We parked my Jeep as close to the trailhead as allowed, got our last provisions together, sorted gear one last time, and settled in to try and catch a few hours of sleep before our early start.

Day One

Where we had parked is where everyone who hikes Half Dome has to park, and many folks get a VERY early start to try and summit by sunrise. What this meant for us was that we caught about every headlight from every car pulling into the parking lot at midnight, 1am, 2am, etc. These Half Dome pilgrims were excited about their journey as much as we were about ours, and their anxious chatter wasn’t exactly conducive to sleep; therefore, we decided to just get up and go at about 3am. So off we went.

start
start

The hike was pretty intense as there are fixed lines that need to be climbed and you ascend about 3,000 feet from the Valley floor to the base of the climb. It also took us a while to find the trail in the dark, and we had to manage by waiting till it started getting light out and eventually made it to the base of the climb at about 9:30am.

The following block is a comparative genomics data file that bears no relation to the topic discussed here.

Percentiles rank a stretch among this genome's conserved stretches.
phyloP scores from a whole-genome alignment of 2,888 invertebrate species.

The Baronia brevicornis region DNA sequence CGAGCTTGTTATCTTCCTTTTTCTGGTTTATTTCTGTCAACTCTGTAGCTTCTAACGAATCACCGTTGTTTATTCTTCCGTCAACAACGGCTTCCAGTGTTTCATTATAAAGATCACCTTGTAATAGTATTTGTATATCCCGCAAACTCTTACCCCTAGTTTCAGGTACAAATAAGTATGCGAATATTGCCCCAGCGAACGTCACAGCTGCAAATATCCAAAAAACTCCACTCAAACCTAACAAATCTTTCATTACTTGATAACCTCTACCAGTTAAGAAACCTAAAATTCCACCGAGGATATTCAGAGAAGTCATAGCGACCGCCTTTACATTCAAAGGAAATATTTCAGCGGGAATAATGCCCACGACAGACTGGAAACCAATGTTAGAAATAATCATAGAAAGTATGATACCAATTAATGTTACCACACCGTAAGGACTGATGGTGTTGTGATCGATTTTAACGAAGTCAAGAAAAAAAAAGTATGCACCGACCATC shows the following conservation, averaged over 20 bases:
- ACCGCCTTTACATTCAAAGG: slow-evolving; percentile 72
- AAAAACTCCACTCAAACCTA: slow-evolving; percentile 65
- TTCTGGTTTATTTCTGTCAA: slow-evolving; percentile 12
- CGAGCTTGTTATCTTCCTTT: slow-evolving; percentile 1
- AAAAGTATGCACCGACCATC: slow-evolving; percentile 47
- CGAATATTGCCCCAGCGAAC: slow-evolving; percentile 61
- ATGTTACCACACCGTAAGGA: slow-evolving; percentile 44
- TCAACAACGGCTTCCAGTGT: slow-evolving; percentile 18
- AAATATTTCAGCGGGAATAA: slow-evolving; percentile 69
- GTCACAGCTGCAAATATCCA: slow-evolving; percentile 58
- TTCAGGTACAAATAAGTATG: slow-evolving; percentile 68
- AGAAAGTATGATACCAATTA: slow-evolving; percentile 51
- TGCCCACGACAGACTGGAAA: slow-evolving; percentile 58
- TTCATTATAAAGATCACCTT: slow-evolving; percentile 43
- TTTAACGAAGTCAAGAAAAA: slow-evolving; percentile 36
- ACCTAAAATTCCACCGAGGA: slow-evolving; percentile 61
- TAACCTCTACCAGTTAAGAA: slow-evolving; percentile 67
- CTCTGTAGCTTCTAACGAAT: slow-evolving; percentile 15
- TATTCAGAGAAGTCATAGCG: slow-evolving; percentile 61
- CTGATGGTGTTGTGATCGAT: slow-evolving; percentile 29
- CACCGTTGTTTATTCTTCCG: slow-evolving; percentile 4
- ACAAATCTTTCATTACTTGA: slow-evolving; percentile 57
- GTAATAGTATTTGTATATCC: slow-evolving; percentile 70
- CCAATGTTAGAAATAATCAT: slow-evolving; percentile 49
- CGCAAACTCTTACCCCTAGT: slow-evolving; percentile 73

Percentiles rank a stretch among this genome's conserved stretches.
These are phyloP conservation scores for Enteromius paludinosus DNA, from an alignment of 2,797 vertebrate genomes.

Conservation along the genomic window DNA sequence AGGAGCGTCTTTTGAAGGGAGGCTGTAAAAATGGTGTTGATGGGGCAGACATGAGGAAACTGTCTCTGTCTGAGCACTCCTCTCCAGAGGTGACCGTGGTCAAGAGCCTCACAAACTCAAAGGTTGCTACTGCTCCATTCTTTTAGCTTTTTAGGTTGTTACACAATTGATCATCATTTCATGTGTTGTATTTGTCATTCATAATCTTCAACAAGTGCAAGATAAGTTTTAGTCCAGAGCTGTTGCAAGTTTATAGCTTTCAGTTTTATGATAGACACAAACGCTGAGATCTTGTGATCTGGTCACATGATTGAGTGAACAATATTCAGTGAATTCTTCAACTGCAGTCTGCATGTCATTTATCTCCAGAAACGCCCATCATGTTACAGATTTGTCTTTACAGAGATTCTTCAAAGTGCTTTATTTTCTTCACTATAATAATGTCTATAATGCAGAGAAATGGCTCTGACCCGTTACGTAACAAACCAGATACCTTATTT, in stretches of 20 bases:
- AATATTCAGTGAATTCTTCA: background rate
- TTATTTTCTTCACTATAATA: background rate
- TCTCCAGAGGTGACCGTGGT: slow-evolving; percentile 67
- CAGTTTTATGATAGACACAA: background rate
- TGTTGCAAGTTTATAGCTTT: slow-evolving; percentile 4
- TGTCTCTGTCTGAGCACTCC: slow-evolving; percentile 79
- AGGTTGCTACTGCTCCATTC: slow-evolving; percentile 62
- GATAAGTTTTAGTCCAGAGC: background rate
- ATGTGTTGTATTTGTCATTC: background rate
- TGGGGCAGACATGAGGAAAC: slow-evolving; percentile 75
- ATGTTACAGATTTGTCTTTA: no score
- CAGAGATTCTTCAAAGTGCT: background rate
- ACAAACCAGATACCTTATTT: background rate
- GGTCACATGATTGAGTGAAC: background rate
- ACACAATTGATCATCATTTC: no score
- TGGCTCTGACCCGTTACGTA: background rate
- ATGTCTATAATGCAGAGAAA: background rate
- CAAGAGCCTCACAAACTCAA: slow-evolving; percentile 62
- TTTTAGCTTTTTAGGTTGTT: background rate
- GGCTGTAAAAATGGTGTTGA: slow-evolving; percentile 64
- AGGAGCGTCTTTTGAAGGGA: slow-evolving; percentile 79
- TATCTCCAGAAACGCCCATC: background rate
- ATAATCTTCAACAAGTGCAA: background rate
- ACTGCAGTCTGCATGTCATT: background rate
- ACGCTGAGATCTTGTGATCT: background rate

We took a breather and without giving ourselves a chance to look back, we took off.

It took us a while to get into a groove, but we got into a slow rhythm and made it to the top of pitch 6 by about 6pm. (that’s about 600 feet) We weren’t moving as fast as we would have liked, but we had worked this into our flexible schedule, so we decided to take it easy since we were traveling heavy with water, food, and more climbing gear than we’d have on a normal climb. We settled in for the evening and enjoyed a sunset view worthy of two adventurers who were at peace in their element. We were happy with what had transpired thus far and blissfully unaware of the events and labours to come.

Day Two

The next day we started early as we hoped to reach pitch 17, more affectionately known as Big Sandy Ledge. This is a popular place for climbers to stop and sleep for the night as it provides ample room for multiple people…but we had 1,100 feet to climb to get there. So we ate, packed up, took care of some business, and started climbing again.